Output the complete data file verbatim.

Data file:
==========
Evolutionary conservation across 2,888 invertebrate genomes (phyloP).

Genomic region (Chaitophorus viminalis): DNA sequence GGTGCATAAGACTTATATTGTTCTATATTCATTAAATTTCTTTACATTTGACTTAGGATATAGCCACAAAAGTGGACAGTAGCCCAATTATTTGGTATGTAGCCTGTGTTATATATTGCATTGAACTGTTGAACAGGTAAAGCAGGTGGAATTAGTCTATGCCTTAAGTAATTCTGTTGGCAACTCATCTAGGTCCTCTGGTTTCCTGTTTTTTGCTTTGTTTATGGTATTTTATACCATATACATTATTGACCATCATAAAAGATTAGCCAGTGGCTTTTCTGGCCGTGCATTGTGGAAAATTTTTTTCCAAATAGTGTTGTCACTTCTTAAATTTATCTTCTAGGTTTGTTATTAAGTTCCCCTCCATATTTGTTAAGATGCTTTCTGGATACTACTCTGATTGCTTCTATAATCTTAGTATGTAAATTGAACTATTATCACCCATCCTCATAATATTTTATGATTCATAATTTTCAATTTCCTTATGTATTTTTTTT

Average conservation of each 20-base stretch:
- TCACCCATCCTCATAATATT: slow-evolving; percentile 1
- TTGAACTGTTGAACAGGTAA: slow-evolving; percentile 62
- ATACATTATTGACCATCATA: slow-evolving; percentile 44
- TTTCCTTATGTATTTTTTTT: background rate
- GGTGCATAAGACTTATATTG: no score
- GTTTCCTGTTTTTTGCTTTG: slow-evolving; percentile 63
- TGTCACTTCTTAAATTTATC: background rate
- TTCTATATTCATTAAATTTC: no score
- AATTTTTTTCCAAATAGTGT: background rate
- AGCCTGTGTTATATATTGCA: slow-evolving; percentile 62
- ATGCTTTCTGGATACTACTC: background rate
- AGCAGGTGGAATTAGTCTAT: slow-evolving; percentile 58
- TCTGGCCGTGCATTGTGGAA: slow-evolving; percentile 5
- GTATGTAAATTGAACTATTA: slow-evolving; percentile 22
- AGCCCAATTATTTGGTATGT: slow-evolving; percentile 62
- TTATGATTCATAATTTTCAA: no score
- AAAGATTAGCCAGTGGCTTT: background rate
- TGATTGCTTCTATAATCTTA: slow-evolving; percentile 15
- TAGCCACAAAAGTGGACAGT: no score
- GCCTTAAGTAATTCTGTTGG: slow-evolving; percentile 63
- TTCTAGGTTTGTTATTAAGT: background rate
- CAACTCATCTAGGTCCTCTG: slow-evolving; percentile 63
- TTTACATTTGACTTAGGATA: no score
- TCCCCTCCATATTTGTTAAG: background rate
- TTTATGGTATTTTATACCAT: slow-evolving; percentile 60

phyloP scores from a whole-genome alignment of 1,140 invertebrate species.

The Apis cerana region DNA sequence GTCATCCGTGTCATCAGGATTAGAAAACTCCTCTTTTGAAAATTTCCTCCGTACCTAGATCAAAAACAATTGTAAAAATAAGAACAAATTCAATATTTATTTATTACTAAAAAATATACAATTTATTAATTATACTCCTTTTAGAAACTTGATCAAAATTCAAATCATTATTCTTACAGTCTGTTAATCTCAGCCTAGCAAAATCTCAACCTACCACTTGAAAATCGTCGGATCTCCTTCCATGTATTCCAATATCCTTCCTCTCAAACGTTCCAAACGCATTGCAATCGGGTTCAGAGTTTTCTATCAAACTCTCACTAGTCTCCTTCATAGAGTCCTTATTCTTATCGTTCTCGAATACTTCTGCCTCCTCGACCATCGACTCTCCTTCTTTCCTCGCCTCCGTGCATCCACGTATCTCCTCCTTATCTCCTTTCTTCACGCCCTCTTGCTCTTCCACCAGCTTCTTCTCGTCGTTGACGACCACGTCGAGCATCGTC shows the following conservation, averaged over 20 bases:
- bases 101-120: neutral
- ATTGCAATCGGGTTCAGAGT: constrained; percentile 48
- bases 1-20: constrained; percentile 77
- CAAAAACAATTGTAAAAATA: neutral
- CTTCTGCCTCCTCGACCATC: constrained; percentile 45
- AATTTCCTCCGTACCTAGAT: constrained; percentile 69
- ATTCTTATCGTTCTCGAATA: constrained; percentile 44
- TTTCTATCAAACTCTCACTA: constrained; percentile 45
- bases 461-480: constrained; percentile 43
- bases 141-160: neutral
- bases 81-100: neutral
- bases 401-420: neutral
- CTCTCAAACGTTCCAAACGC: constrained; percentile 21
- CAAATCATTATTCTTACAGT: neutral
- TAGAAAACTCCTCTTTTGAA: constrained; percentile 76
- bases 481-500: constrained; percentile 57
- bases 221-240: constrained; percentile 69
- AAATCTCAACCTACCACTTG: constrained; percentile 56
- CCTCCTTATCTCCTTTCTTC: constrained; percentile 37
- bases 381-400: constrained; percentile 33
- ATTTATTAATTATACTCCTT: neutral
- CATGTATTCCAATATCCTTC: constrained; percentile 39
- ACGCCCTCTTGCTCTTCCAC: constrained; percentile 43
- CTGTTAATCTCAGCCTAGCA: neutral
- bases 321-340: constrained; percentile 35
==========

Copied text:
Evolutionary conservation across 2,888 invertebrate genomes (phyloP).

Genomic region (Chaitophorus viminalis): DNA sequence GGTGCATAAGACTTATATTGTTCTATATTCATTAAATTTCTTTACATTTGACTTAGGATATAGCCACAAAAGTGGACAGTAGCCCAATTATTTGGTATGTAGCCTGTGTTATATATTGCATTGAACTGTTGAACAGGTAAAGCAGGTGGAATTAGTCTATGCCTTAAGTAATTCTGTTGGCAACTCATCTAGGTCCTCTGGTTTCCTGTTTTTTGCTTTGTTTATGGTATTTTATACCATATACATTATTGACCATCATAAAAGATTAGCCAGTGGCTTTTCTGGCCGTGCATTGTGGAAAATTTTTTTCCAAATAGTGTTGTCACTTCTTAAATTTATCTTCTAGGTTTGTTATTAAGTTCCCCTCCATATTTGTTAAGATGCTTTCTGGATACTACTCTGATTGCTTCTATAATCTTAGTATGTAAATTGAACTATTATCACCCATCCTCATAATATTTTATGATTCATAATTTTCAATTTCCTTATGTATTTTTTTT

Average conservation of each 20-base stretch:
- TCACCCATCCTCATAATATT: slow-evolving; percentile 1
- TTGAACTGTTGAACAGGTAA: slow-evolving; percentile 62
- ATACATTATTGACCATCATA: slow-evolving; percentile 44
- TTTCCTTATGTATTTTTTTT: background rate
- GGTGCATAAGACTTATATTG: no score
- GTTTCCTGTTTTTTGCTTTG: slow-evolving; percentile 63
- TGTCACTTCTTAAATTTATC: background rate
- TTCTATATTCATTAAATTTC: no score
- AATTTTTTTCCAAATAGTGT: background rate
- AGCCTGTGTTATATATTGCA: slow-evolving; percentile 62
- ATGCTTTCTGGATACTACTC: background rate
- AGCAGGTGGAATTAGTCTAT: slow-evolving; percentile 58
- TCTGGCCGTGCATTGTGGAA: slow-evolving; percentile 5
- GTATGTAAATTGAACTATTA: slow-evolving; percentile 22
- AGCCCAATTATTTGGTATGT: slow-evolving; percentile 62
- TTATGATTCATAATTTTCAA: no score
- AAAGATTAGCCAGTGGCTTT: background rate
- TGATTGCTTCTATAATCTTA: slow-evolving; percentile 15
- TAGCCACAAAAGTGGACAGT: no score
- GCCTTAAGTAATTCTGTTGG: slow-evolving; percentile 63
- TTCTAGGTTTGTTATTAAGT: background rate
- CAACTCATCTAGGTCCTCTG: slow-evolving; percentile 63
- TTTACATTTGACTTAGGATA: no score
- TCCCCTCCATATTTGTTAAG: background rate
- TTTATGGTATTTTATACCAT: slow-evolving; percentile 60

phyloP scores from a whole-genome alignment of 1,140 invertebrate species.

The Apis cerana region DNA sequence GTCATCCGTGTCATCAGGATTAGAAAACTCCTCTTTTGAAAATTTCCTCCGTACCTAGATCAAAAACAATTGTAAAAATAAGAACAAATTCAATATTTATTTATTACTAAAAAATATACAATTTATTAATTATACTCCTTTTAGAAACTTGATCAAAATTCAAATCATTATTCTTACAGTCTGTTAATCTCAGCCTAGCAAAATCTCAACCTACCACTTGAAAATCGTCGGATCTCCTTCCATGTATTCCAATATCCTTCCTCTCAAACGTTCCAAACGCATTGCAATCGGGTTCAGAGTTTTCTATCAAACTCTCACTAGTCTCCTTCATAGAGTCCTTATTCTTATCGTTCTCGAATACTTCTGCCTCCTCGACCATCGACTCTCCTTCTTTCCTCGCCTCCGTGCATCCACGTATCTCCTCCTTATCTCCTTTCTTCACGCCCTCTTGCTCTTCCACCAGCTTCTTCTCGTCGTTGACGACCACGTCGAGCATCGTC shows the following conservation, averaged over 20 bases:
- bases 101-120: neutral
- ATTGCAATCGGGTTCAGAGT: constrained; percentile 48
- bases 1-20: constrained; percentile 77
- CAAAAACAATTGTAAAAATA: neutral
- CTTCTGCCTCCTCGACCATC: constrained; percentile 45
- AATTTCCTCCGTACCTAGAT: constrained; percentile 69
- ATTCTTATCGTTCTCGAATA: constrained; percentile 44
- TTTCTATCAAACTCTCACTA: constrained; percentile 45
- bases 461-480: constrained; percentile 43
- bases 141-160: neutral
- bases 81-100: neutral
- bases 401-420: neutral
- CTCTCAAACGTTCCAAACGC: constrained; percentile 21
- CAAATCATTATTCTTACAGT: neutral
- TAGAAAACTCCTCTTTTGAA: constrained; percentile 76
- bases 481-500: constrained; percentile 57
- bases 221-240: constrained; percentile 69
- AAATCTCAACCTACCACTTG: constrained; percentile 56
- CCTCCTTATCTCCTTTCTTC: constrained; percentile 37
- bases 381-400: constrained; percentile 33
- ATTTATTAATTATACTCCTT: neutral
- CATGTATTCCAATATCCTTC: constrained; percentile 39
- ACGCCCTCTTGCTCTTCCAC: constrained; percentile 43
- CTGTTAATCTCAGCCTAGCA: neutral
- bases 321-340: constrained; percentile 35